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Clock is counting down for TikTok

Good fun masking bad foreign intentions
This photo shows the TikTok icon on a phone screen. (Ben Hohenstatt / Juneau Empire)

Roger Waters might be a pop-culture jerk, but he’s an insightful songwriter. Back in 1992 he wrote a little observation about global culture. “This species has amused itself to death.” And he hadn’t even been exposed, then, to a smartphone or a touch-screen.

He certainly hadn’t predicted TikTok, the fluff-entertainment phenomenon sweeping the world. His point was more about apathy and society dumbing itself down, but what if a hostile government harnessed this condition? What if smartphone technology could ride on our instant gratification and attention hunger like a barnacle on a world-circling whale? Amusement could be weaponized.

School District 28 just banned TikTok from its networks. They aren’t the first. TikTok has been completely or partially banned from the public-sector devices of Canada, the European Union, the U.K., India, many American states individually, plus U.S. Congress federally, Australia, New Zealand, and the list is growing. If occupations of Ottawa and insurrections in Washington have been triggered by distrust of elected democratic governments, imagine the distrust there must be of the Chinese government, right? But no. That kind of backlash would mean giving up the passive fun TikTok admittedly provides. But make no mistake, the TikTok company and its parent corporation ByteDance are hardwired to the Chinese dictatorship.

We typically call spyware that annoying, invasive tool of business surveillance that greedy corporations (sometimes criminal organizations) stuff secretly on our devices to push our consumer and voting buttons. But TikTok has been deemed a full-blown security threat - spyware at the James Bond level.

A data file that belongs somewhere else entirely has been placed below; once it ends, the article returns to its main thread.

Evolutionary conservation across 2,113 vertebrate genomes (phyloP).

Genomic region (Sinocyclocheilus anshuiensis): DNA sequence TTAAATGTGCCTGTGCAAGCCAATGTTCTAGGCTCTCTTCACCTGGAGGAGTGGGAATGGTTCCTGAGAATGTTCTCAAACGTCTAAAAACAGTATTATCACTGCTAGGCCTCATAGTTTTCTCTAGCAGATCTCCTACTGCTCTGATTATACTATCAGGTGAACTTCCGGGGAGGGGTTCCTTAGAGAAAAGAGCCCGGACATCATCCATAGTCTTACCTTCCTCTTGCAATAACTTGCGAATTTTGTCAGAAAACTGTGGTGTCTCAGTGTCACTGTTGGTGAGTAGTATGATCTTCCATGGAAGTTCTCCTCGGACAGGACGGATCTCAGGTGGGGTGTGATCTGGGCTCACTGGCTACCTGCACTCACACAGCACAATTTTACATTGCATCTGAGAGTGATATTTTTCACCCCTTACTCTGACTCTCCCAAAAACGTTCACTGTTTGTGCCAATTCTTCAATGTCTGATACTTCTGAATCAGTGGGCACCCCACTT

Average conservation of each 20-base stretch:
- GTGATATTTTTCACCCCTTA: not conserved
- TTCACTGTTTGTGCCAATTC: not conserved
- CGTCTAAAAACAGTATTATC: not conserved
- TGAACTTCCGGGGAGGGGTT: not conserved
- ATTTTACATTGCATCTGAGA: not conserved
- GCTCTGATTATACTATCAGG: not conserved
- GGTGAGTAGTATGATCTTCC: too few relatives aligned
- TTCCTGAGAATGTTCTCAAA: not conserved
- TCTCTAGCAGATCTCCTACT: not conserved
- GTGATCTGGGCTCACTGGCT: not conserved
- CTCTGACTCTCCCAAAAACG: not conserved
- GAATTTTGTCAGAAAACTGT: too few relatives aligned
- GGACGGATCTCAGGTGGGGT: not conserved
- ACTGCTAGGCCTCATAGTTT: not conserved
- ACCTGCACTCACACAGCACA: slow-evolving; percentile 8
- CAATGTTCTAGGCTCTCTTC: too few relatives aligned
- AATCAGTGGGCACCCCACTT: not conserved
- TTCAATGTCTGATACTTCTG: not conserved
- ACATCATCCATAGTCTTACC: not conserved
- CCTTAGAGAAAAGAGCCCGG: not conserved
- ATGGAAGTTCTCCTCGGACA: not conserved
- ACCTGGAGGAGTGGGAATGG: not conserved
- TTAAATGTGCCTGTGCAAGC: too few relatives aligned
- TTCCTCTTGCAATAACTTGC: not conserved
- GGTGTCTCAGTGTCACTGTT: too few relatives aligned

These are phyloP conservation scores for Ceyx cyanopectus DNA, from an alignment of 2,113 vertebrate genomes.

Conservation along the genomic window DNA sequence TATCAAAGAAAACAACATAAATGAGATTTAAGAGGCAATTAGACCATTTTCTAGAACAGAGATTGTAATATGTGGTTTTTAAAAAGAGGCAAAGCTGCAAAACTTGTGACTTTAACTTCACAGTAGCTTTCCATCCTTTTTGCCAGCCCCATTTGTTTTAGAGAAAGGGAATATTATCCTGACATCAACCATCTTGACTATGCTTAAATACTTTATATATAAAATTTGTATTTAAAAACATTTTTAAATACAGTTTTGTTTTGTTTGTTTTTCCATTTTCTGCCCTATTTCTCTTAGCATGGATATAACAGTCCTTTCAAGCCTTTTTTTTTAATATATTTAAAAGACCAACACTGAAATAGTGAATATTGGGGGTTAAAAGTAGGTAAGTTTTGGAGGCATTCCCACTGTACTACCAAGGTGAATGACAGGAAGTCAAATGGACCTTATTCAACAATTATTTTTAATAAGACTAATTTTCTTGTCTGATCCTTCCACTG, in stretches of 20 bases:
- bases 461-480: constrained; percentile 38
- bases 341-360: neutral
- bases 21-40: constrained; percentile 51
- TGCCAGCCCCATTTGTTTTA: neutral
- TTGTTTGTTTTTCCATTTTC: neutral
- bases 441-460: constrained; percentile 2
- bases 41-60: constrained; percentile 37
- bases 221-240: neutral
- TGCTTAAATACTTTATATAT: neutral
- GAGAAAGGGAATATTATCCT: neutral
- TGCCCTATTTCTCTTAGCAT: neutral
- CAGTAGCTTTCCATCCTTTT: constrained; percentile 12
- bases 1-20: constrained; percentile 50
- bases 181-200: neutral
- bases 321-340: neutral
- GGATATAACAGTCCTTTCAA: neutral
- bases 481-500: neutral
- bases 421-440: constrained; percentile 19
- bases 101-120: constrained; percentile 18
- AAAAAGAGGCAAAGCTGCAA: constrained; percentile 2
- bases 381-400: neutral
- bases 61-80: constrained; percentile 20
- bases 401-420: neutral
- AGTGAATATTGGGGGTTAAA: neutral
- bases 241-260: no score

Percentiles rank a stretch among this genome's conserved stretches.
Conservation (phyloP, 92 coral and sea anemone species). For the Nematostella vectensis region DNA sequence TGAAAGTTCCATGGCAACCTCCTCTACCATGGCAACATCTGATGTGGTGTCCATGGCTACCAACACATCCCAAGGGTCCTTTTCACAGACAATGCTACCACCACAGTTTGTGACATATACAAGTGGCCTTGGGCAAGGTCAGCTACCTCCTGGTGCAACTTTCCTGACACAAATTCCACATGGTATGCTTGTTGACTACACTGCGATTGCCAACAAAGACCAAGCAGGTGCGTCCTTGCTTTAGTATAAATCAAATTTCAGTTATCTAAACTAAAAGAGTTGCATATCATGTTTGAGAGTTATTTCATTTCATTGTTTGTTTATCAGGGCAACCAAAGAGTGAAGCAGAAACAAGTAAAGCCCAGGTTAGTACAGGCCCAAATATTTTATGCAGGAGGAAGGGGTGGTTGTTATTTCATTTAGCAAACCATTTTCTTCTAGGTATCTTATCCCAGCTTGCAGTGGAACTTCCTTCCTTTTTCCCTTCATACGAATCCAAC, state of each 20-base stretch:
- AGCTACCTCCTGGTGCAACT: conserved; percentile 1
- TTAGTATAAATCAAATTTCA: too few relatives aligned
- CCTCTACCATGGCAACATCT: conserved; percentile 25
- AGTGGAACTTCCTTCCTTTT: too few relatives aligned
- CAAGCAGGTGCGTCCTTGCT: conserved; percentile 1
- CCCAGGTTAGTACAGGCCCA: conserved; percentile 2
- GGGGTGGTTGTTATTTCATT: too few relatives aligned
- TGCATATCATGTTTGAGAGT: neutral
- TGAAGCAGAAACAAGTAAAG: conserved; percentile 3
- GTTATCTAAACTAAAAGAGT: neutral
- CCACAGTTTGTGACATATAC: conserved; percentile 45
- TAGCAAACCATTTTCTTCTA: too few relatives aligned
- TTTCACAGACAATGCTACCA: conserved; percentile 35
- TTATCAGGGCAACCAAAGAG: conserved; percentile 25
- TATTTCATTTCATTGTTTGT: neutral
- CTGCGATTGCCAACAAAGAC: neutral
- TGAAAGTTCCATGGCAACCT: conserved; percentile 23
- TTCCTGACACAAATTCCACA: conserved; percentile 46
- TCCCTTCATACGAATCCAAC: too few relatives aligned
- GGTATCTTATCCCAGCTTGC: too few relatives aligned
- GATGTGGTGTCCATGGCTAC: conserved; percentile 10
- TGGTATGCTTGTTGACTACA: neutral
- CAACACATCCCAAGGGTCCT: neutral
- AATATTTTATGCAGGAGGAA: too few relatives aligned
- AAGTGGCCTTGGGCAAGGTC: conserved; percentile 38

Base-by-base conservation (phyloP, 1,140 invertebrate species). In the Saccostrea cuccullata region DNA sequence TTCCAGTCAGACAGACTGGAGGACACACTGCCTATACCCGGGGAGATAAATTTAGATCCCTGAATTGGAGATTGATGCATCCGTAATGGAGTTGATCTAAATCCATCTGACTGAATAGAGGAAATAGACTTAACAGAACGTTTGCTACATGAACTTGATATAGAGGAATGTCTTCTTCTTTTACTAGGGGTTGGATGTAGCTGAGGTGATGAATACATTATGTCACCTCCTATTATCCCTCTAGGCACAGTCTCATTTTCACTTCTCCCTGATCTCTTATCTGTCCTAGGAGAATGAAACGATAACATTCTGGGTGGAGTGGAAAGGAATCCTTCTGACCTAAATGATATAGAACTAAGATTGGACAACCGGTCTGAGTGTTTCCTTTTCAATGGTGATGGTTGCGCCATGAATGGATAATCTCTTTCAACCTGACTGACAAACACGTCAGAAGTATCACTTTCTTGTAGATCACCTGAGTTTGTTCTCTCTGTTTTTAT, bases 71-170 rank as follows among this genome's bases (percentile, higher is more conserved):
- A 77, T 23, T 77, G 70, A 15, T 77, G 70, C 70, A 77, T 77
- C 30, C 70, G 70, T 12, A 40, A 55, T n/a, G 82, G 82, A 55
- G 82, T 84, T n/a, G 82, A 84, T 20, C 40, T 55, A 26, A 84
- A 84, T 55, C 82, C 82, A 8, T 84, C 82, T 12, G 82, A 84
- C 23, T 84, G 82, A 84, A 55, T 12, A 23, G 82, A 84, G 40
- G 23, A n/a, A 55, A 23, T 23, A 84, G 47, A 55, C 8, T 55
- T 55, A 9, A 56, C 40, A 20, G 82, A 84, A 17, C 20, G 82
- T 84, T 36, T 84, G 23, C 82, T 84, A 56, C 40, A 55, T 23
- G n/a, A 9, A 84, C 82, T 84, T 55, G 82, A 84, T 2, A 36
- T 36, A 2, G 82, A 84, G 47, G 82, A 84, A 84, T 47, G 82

For context, Russia and North Korea have been mega-bullies, lately, to put it mildly. China is their respective top ally. And China has been its own brute towards Hong Kong, Tibet, the Uyghur people, Taiwan, any political opponent, and they have been proven hostile operators right inside Canada.

We may not be at war with China, but we are not at peace. Democracy (with its crazy notions like elections, accountability, justice, accepting Roger Waters’ good songs alongside his bad behaviour) clumsily exists here, but in China these values are attacked.

Along with Huawei’s 5G network infiltration worries, and surveillance balloons, came TikTok. It’s sign-up terms overtly insist you hand over the contents of your mobile device - all your photos, what you type, where you’re located, your phone’s Media Access Control (MAC) address, etc. - with the click of the “Accept” button. Every TikTok user apathetically gives their deepest personal information to a hostile nation’s strategists. One user doesn’t amount to anything consequential, but millions of users creates a militarily useful informative network.

And that’s just what we know about. Conspiracy theorists have wondered out loud if there is technology sneakily built into TikTok that, in the event of a conflict, might allow China to turn everyone’s phone off, read texts and emails, block messages, even send lies disguised as fake messages to block transportation routes, assemble people in strategic places, rise up against a well-intentioned leader, or do things that get in the way of a national interest.

These are speculations, but there is no doubt that China has technological talent, motive, opportunity, and plenty of immediate history demonstrating spying and disruption behaviours.

And they don’t need to invade to accomplish these goals. All they have to do is amuse us. - Frank Peebles, Quesnel Cariboo Observer